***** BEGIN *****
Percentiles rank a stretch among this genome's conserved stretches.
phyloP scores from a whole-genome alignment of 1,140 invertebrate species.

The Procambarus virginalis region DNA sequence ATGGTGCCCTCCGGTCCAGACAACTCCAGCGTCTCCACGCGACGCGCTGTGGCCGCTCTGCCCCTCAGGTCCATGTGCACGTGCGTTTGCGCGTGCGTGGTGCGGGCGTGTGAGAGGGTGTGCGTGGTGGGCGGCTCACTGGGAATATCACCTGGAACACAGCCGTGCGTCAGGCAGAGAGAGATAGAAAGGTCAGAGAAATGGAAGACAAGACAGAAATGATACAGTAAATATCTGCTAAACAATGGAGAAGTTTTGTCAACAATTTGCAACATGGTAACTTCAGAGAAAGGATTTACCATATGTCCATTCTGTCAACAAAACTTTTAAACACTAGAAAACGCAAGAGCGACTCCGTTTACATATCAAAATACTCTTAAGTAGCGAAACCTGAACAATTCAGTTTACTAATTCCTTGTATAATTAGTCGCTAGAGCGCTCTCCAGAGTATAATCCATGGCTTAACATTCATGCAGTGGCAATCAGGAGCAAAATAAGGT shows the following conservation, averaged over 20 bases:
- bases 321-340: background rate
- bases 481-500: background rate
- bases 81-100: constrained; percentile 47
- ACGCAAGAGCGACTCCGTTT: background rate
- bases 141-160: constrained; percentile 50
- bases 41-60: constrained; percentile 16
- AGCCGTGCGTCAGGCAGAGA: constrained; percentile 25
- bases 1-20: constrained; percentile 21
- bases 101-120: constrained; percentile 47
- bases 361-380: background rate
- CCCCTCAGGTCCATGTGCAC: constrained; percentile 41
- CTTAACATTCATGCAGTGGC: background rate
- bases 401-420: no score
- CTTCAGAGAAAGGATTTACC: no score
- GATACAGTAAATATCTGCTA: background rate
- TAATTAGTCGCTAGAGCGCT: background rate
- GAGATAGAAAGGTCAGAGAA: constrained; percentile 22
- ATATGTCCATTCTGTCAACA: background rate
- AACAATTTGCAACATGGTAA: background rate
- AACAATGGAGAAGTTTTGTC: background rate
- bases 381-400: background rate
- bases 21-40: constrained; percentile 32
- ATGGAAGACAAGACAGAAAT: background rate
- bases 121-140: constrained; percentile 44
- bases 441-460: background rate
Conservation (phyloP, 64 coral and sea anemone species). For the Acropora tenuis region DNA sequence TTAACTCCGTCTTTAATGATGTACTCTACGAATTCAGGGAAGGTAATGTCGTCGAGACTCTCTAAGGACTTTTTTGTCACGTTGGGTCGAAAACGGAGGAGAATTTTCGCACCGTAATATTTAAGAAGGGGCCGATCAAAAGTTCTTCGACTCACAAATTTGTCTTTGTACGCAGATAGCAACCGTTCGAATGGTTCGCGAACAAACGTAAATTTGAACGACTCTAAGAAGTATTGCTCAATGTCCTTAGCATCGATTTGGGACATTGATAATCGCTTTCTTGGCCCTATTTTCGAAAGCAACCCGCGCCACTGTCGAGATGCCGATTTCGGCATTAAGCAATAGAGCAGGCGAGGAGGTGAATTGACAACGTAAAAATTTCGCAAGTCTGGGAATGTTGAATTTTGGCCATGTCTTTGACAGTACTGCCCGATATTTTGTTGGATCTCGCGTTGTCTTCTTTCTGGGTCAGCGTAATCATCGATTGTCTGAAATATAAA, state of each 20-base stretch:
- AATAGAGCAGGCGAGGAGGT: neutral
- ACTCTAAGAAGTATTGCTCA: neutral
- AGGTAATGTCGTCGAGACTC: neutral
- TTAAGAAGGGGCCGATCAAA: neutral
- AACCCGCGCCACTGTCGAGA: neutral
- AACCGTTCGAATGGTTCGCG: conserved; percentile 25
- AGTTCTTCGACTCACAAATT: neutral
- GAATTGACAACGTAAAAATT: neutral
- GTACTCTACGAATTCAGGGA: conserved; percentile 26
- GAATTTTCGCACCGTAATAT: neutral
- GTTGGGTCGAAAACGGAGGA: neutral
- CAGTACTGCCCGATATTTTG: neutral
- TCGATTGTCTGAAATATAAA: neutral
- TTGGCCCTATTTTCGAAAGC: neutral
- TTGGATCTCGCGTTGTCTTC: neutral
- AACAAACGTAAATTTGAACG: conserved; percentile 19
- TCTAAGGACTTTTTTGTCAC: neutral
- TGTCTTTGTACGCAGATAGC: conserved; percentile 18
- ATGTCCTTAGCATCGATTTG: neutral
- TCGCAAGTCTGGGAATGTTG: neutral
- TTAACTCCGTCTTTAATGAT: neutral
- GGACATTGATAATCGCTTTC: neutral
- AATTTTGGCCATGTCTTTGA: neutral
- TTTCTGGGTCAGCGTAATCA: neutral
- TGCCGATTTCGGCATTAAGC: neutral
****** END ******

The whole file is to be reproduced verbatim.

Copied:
Percentiles rank a stretch among this genome's conserved stretches.
phyloP scores from a whole-genome alignment of 1,140 invertebrate species.

The Procambarus virginalis region DNA sequence ATGGTGCCCTCCGGTCCAGACAACTCCAGCGTCTCCACGCGACGCGCTGTGGCCGCTCTGCCCCTCAGGTCCATGTGCACGTGCGTTTGCGCGTGCGTGGTGCGGGCGTGTGAGAGGGTGTGCGTGGTGGGCGGCTCACTGGGAATATCACCTGGAACACAGCCGTGCGTCAGGCAGAGAGAGATAGAAAGGTCAGAGAAATGGAAGACAAGACAGAAATGATACAGTAAATATCTGCTAAACAATGGAGAAGTTTTGTCAACAATTTGCAACATGGTAACTTCAGAGAAAGGATTTACCATATGTCCATTCTGTCAACAAAACTTTTAAACACTAGAAAACGCAAGAGCGACTCCGTTTACATATCAAAATACTCTTAAGTAGCGAAACCTGAACAATTCAGTTTACTAATTCCTTGTATAATTAGTCGCTAGAGCGCTCTCCAGAGTATAATCCATGGCTTAACATTCATGCAGTGGCAATCAGGAGCAAAATAAGGT shows the following conservation, averaged over 20 bases:
- bases 321-340: background rate
- bases 481-500: background rate
- bases 81-100: constrained; percentile 47
- ACGCAAGAGCGACTCCGTTT: background rate
- bases 141-160: constrained; percentile 50
- bases 41-60: constrained; percentile 16
- AGCCGTGCGTCAGGCAGAGA: constrained; percentile 25
- bases 1-20: constrained; percentile 21
- bases 101-120: constrained; percentile 47
- bases 361-380: background rate
- CCCCTCAGGTCCATGTGCAC: constrained; percentile 41
- CTTAACATTCATGCAGTGGC: background rate
- bases 401-420: no score
- CTTCAGAGAAAGGATTTACC: no score
- GATACAGTAAATATCTGCTA: background rate
- TAATTAGTCGCTAGAGCGCT: background rate
- GAGATAGAAAGGTCAGAGAA: constrained; percentile 22
- ATATGTCCATTCTGTCAACA: background rate
- AACAATTTGCAACATGGTAA: background rate
- AACAATGGAGAAGTTTTGTC: background rate
- bases 381-400: background rate
- bases 21-40: constrained; percentile 32
- ATGGAAGACAAGACAGAAAT: background rate
- bases 121-140: constrained; percentile 44
- bases 441-460: background rate
Conservation (phyloP, 64 coral and sea anemone species). For the Acropora tenuis region DNA sequence TTAACTCCGTCTTTAATGATGTACTCTACGAATTCAGGGAAGGTAATGTCGTCGAGACTCTCTAAGGACTTTTTTGTCACGTTGGGTCGAAAACGGAGGAGAATTTTCGCACCGTAATATTTAAGAAGGGGCCGATCAAAAGTTCTTCGACTCACAAATTTGTCTTTGTACGCAGATAGCAACCGTTCGAATGGTTCGCGAACAAACGTAAATTTGAACGACTCTAAGAAGTATTGCTCAATGTCCTTAGCATCGATTTGGGACATTGATAATCGCTTTCTTGGCCCTATTTTCGAAAGCAACCCGCGCCACTGTCGAGATGCCGATTTCGGCATTAAGCAATAGAGCAGGCGAGGAGGTGAATTGACAACGTAAAAATTTCGCAAGTCTGGGAATGTTGAATTTTGGCCATGTCTTTGACAGTACTGCCCGATATTTTGTTGGATCTCGCGTTGTCTTCTTTCTGGGTCAGCGTAATCATCGATTGTCTGAAATATAAA, state of each 20-base stretch:
- AATAGAGCAGGCGAGGAGGT: neutral
- ACTCTAAGAAGTATTGCTCA: neutral
- AGGTAATGTCGTCGAGACTC: neutral
- TTAAGAAGGGGCCGATCAAA: neutral
- AACCCGCGCCACTGTCGAGA: neutral
- AACCGTTCGAATGGTTCGCG: conserved; percentile 25
- AGTTCTTCGACTCACAAATT: neutral
- GAATTGACAACGTAAAAATT: neutral
- GTACTCTACGAATTCAGGGA: conserved; percentile 26
- GAATTTTCGCACCGTAATAT: neutral
- GTTGGGTCGAAAACGGAGGA: neutral
- CAGTACTGCCCGATATTTTG: neutral
- TCGATTGTCTGAAATATAAA: neutral
- TTGGCCCTATTTTCGAAAGC: neutral
- TTGGATCTCGCGTTGTCTTC: neutral
- AACAAACGTAAATTTGAACG: conserved; percentile 19
- TCTAAGGACTTTTTTGTCAC: neutral
- TGTCTTTGTACGCAGATAGC: conserved; percentile 18
- ATGTCCTTAGCATCGATTTG: neutral
- TCGCAAGTCTGGGAATGTTG: neutral
- TTAACTCCGTCTTTAATGAT: neutral
- GGACATTGATAATCGCTTTC: neutral
- AATTTTGGCCATGTCTTTGA: neutral
- TTTCTGGGTCAGCGTAATCA: neutral
- TGCCGATTTCGGCATTAAGC: neutral